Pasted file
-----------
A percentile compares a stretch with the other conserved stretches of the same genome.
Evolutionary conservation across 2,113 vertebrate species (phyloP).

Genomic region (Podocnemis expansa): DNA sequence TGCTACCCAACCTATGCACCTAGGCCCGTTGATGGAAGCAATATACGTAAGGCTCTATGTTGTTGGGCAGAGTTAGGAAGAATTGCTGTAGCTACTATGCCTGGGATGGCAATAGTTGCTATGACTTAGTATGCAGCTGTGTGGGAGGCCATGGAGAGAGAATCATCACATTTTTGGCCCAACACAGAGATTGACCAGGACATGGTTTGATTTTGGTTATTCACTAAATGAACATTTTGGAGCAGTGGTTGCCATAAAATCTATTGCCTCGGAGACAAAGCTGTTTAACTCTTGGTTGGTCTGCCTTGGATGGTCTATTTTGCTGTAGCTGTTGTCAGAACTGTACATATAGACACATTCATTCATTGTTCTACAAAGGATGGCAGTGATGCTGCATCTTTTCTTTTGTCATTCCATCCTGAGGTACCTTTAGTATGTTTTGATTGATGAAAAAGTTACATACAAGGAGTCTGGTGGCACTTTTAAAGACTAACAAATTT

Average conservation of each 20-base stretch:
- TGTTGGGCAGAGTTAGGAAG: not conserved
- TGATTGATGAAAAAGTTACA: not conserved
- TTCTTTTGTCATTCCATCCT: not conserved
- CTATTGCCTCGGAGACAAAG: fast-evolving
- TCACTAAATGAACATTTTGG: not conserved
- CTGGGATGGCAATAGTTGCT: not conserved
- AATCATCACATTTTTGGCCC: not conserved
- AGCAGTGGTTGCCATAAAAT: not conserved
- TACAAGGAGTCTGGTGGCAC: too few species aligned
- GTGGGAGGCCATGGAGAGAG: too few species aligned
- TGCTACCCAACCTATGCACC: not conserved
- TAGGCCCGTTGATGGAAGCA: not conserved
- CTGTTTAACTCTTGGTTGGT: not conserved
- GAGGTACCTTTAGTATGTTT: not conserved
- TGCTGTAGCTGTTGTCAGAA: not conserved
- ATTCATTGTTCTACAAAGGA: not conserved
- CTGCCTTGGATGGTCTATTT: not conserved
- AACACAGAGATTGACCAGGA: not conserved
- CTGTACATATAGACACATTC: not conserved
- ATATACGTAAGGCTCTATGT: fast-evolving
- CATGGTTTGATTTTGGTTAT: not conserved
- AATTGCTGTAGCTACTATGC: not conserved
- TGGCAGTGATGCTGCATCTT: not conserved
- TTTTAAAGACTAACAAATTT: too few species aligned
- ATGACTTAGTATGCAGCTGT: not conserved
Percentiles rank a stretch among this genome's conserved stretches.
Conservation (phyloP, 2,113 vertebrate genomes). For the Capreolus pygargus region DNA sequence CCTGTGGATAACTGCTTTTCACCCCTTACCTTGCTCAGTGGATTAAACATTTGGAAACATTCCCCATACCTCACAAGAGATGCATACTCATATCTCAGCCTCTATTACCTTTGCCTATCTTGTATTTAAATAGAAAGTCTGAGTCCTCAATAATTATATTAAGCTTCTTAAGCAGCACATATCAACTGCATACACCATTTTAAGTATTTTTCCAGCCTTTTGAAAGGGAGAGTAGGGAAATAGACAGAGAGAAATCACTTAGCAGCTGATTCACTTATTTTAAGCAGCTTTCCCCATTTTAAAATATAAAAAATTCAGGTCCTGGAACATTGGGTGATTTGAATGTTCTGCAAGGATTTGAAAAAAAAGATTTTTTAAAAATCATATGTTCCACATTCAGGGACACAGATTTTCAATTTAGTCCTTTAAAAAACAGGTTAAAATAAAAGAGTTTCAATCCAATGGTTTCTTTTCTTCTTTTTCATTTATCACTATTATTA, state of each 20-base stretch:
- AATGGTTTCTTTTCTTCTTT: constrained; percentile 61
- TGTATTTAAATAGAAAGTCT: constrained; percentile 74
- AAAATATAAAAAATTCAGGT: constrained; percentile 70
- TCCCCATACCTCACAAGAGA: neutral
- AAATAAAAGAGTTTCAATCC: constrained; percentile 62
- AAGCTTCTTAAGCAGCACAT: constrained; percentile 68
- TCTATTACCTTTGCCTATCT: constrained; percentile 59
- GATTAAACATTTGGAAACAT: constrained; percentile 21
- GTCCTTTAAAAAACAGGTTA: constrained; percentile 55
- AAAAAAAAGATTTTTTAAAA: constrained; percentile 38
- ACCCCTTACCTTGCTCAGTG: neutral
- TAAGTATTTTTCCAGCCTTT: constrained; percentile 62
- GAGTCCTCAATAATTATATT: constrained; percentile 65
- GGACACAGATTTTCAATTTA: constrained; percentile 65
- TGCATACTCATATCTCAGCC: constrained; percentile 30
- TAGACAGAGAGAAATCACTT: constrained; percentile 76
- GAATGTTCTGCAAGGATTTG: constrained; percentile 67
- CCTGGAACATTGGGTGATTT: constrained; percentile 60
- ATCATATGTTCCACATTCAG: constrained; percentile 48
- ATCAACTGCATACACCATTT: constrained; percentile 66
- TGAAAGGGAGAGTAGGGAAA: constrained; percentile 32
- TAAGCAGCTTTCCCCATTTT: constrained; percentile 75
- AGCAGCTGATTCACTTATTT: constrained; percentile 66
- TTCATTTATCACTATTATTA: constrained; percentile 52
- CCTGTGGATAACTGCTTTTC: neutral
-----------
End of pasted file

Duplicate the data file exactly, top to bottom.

A percentile compares a stretch with the other conserved stretches of the same genome.
Evolutionary conservation across 2,113 vertebrate species (phyloP).

Genomic region (Podocnemis expansa): DNA sequence TGCTACCCAACCTATGCACCTAGGCCCGTTGATGGAAGCAATATACGTAAGGCTCTATGTTGTTGGGCAGAGTTAGGAAGAATTGCTGTAGCTACTATGCCTGGGATGGCAATAGTTGCTATGACTTAGTATGCAGCTGTGTGGGAGGCCATGGAGAGAGAATCATCACATTTTTGGCCCAACACAGAGATTGACCAGGACATGGTTTGATTTTGGTTATTCACTAAATGAACATTTTGGAGCAGTGGTTGCCATAAAATCTATTGCCTCGGAGACAAAGCTGTTTAACTCTTGGTTGGTCTGCCTTGGATGGTCTATTTTGCTGTAGCTGTTGTCAGAACTGTACATATAGACACATTCATTCATTGTTCTACAAAGGATGGCAGTGATGCTGCATCTTTTCTTTTGTCATTCCATCCTGAGGTACCTTTAGTATGTTTTGATTGATGAAAAAGTTACATACAAGGAGTCTGGTGGCACTTTTAAAGACTAACAAATTT

Average conservation of each 20-base stretch:
- TGTTGGGCAGAGTTAGGAAG: not conserved
- TGATTGATGAAAAAGTTACA: not conserved
- TTCTTTTGTCATTCCATCCT: not conserved
- CTATTGCCTCGGAGACAAAG: fast-evolving
- TCACTAAATGAACATTTTGG: not conserved
- CTGGGATGGCAATAGTTGCT: not conserved
- AATCATCACATTTTTGGCCC: not conserved
- AGCAGTGGTTGCCATAAAAT: not conserved
- TACAAGGAGTCTGGTGGCAC: too few species aligned
- GTGGGAGGCCATGGAGAGAG: too few species aligned
- TGCTACCCAACCTATGCACC: not conserved
- TAGGCCCGTTGATGGAAGCA: not conserved
- CTGTTTAACTCTTGGTTGGT: not conserved
- GAGGTACCTTTAGTATGTTT: not conserved
- TGCTGTAGCTGTTGTCAGAA: not conserved
- ATTCATTGTTCTACAAAGGA: not conserved
- CTGCCTTGGATGGTCTATTT: not conserved
- AACACAGAGATTGACCAGGA: not conserved
- CTGTACATATAGACACATTC: not conserved
- ATATACGTAAGGCTCTATGT: fast-evolving
- CATGGTTTGATTTTGGTTAT: not conserved
- AATTGCTGTAGCTACTATGC: not conserved
- TGGCAGTGATGCTGCATCTT: not conserved
- TTTTAAAGACTAACAAATTT: too few species aligned
- ATGACTTAGTATGCAGCTGT: not conserved
Percentiles rank a stretch among this genome's conserved stretches.
Conservation (phyloP, 2,113 vertebrate genomes). For the Capreolus pygargus region DNA sequence CCTGTGGATAACTGCTTTTCACCCCTTACCTTGCTCAGTGGATTAAACATTTGGAAACATTCCCCATACCTCACAAGAGATGCATACTCATATCTCAGCCTCTATTACCTTTGCCTATCTTGTATTTAAATAGAAAGTCTGAGTCCTCAATAATTATATTAAGCTTCTTAAGCAGCACATATCAACTGCATACACCATTTTAAGTATTTTTCCAGCCTTTTGAAAGGGAGAGTAGGGAAATAGACAGAGAGAAATCACTTAGCAGCTGATTCACTTATTTTAAGCAGCTTTCCCCATTTTAAAATATAAAAAATTCAGGTCCTGGAACATTGGGTGATTTGAATGTTCTGCAAGGATTTGAAAAAAAAGATTTTTTAAAAATCATATGTTCCACATTCAGGGACACAGATTTTCAATTTAGTCCTTTAAAAAACAGGTTAAAATAAAAGAGTTTCAATCCAATGGTTTCTTTTCTTCTTTTTCATTTATCACTATTATTA, state of each 20-base stretch:
- AATGGTTTCTTTTCTTCTTT: constrained; percentile 61
- TGTATTTAAATAGAAAGTCT: constrained; percentile 74
- AAAATATAAAAAATTCAGGT: constrained; percentile 70
- TCCCCATACCTCACAAGAGA: neutral
- AAATAAAAGAGTTTCAATCC: constrained; percentile 62
- AAGCTTCTTAAGCAGCACAT: constrained; percentile 68
- TCTATTACCTTTGCCTATCT: constrained; percentile 59
- GATTAAACATTTGGAAACAT: constrained; percentile 21
- GTCCTTTAAAAAACAGGTTA: constrained; percentile 55
- AAAAAAAAGATTTTTTAAAA: constrained; percentile 38
- ACCCCTTACCTTGCTCAGTG: neutral
- TAAGTATTTTTCCAGCCTTT: constrained; percentile 62
- GAGTCCTCAATAATTATATT: constrained; percentile 65
- GGACACAGATTTTCAATTTA: constrained; percentile 65
- TGCATACTCATATCTCAGCC: constrained; percentile 30
- TAGACAGAGAGAAATCACTT: constrained; percentile 76
- GAATGTTCTGCAAGGATTTG: constrained; percentile 67
- CCTGGAACATTGGGTGATTT: constrained; percentile 60
- ATCATATGTTCCACATTCAG: constrained; percentile 48
- ATCAACTGCATACACCATTT: constrained; percentile 66
- TGAAAGGGAGAGTAGGGAAA: constrained; percentile 32
- TAAGCAGCTTTCCCCATTTT: constrained; percentile 75
- AGCAGCTGATTCACTTATTT: constrained; percentile 66
- TTCATTTATCACTATTATTA: constrained; percentile 52
- CCTGTGGATAACTGCTTTTC: neutral